If they’re actually working for a company you’ve targeted, your inside contact can also make a big difference in what happens next. With the help of a valued internal referral, you’re much more likely to be considered for a role, than if you submitted a blind application.
Establish specific objectives. Don’t just say you want to make a change — act on it and commit. New Year’s resolutions are typically abandoned by mid-February because of the failure to create a plan and commit to dates. A vision or image of where you want to be is great! The next step is to make it real by establishing timelines and accountability. Make networking and research a priority. Set objectives of what you need to find out and by when. Then hold yourself to it.
Establish new habits for carrying out your action steps and managing your progress.
Plan your activities. Let’s face it. You only have 24 hours in a day and seven days each week. How quickly you make a move depends on how much of an investment you’re willing to make. It’s important to first plan out everything you have to do in advance (regular work, doctors’ appointments, special events). Next, work around your existing commitments and schedule time for research, networking conversations, completing the application process and interview prep.
Remember that you may run into difficulty getting on other people’s calendars and the research process could take longer than you anticipated. Even when the right position opens up, other issues can cause delays. The application process could go askew and interviews can drag out. Don’t get derailed by setbacks. Planning and anticipating when you will be available allows you to be better able to adjust to any last minute changes. Don’t allow yourself to end up in June wondering how the time flew. You don’t want to find yourself exactly where you were in January. Establish new habits for carrying out your action steps and managing your progress.
Think it through.
Don’t knee jerk. If you’re currently working, it doesn’t make sense to jump on an opportunity without fully vetting it first. If you are not working, it’s still pragmatic to consider exactly where any job may lead. Think it through. If you need money to pay bills, that’s fine, but consider what the next step will be if a job is only a stop gap. Make sure it connects to your longer term goals in some way. It should allow you to build the right skills, provide potential for growth or connect you with the right people.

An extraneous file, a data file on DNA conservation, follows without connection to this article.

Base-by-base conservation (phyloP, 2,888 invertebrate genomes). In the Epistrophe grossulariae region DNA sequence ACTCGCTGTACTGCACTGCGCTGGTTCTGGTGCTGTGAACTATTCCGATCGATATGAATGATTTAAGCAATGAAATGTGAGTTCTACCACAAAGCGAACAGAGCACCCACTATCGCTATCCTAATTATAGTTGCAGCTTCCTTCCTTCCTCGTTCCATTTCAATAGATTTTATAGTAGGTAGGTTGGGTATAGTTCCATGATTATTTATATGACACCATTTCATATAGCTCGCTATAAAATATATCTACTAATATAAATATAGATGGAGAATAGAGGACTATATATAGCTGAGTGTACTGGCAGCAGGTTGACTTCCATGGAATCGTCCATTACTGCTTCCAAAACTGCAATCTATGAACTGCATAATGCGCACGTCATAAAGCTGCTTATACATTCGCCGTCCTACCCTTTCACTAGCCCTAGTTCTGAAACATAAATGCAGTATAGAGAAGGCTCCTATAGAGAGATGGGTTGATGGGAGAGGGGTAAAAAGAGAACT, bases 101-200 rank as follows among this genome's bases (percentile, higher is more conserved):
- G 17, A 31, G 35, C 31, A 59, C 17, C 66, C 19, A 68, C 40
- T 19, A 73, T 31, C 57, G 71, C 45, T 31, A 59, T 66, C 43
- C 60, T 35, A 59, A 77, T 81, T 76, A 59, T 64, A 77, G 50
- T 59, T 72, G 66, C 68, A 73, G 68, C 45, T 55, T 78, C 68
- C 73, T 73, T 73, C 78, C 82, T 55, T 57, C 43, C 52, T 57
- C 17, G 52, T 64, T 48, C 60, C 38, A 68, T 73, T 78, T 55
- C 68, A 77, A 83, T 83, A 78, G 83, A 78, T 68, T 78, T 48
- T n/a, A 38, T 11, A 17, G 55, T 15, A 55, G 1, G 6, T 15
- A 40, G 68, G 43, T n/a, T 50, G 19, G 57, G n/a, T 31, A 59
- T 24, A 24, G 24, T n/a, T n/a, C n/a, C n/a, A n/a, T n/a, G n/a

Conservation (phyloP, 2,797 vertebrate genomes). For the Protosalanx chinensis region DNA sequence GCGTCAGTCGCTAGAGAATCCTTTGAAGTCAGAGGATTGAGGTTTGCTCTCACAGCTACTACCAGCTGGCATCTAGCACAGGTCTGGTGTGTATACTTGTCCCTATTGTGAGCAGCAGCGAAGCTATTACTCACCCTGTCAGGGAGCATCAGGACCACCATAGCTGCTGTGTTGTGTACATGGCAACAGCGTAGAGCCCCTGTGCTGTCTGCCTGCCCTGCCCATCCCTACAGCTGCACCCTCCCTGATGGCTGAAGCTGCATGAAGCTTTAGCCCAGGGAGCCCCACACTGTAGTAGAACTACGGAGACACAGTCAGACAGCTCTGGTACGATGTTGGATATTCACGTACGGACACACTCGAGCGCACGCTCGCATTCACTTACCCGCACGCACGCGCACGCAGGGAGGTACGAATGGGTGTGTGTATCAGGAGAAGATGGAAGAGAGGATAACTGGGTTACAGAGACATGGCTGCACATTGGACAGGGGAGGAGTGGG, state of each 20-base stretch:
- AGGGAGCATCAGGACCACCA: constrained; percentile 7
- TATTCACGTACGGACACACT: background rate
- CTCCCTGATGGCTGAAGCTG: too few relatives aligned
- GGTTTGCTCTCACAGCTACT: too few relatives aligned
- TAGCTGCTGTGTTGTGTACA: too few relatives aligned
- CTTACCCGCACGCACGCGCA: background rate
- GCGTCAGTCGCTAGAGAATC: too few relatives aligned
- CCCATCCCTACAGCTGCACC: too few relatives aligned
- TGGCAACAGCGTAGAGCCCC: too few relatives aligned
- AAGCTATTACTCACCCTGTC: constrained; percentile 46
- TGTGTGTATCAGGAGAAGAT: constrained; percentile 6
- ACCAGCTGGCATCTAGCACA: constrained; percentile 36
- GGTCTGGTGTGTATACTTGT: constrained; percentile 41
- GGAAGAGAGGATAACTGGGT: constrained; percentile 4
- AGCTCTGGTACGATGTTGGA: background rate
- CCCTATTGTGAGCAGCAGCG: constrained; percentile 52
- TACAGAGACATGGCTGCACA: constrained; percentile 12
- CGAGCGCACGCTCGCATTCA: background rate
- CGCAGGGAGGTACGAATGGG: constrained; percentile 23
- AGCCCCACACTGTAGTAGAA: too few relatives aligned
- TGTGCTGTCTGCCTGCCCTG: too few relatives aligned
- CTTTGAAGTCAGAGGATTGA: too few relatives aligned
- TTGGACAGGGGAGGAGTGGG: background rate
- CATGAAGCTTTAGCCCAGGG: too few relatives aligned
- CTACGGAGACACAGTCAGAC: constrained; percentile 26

If you’ve already taken a job that is leaving you underemployed or bored, then use time to your advantage. If you’re able to do your job in your sleep, then stay put while you conduct the research needed to make an educated decision about changing. Chances are no one is watching you. Carve out time to talk with people and read about companies or roles that are a better fit. Watching job boards for the next posting and throwing a resume at anything that sounds interesting isn’t likely to reap a satisfying or sustainable reward. You don’t want to end up exactly where you started. Make sure that before you’re hired you know as much as you can about what you’re getting into.
Concentrate on what you want.
As you head into the New Year, concentrate on what you want vs what you want to leave behind. Check out whether your dream job or dream company is really right for you. Making impulsive gestures based on what you don’t want might bring about a change, but researching and putting together a plan for making that change is much more likely to take you where you want to go.
For more great advice from Sherri on this topic, check out her Goal Setting and Managing Multiple Commitments workshops and follow her on LinkedIn and Twitter.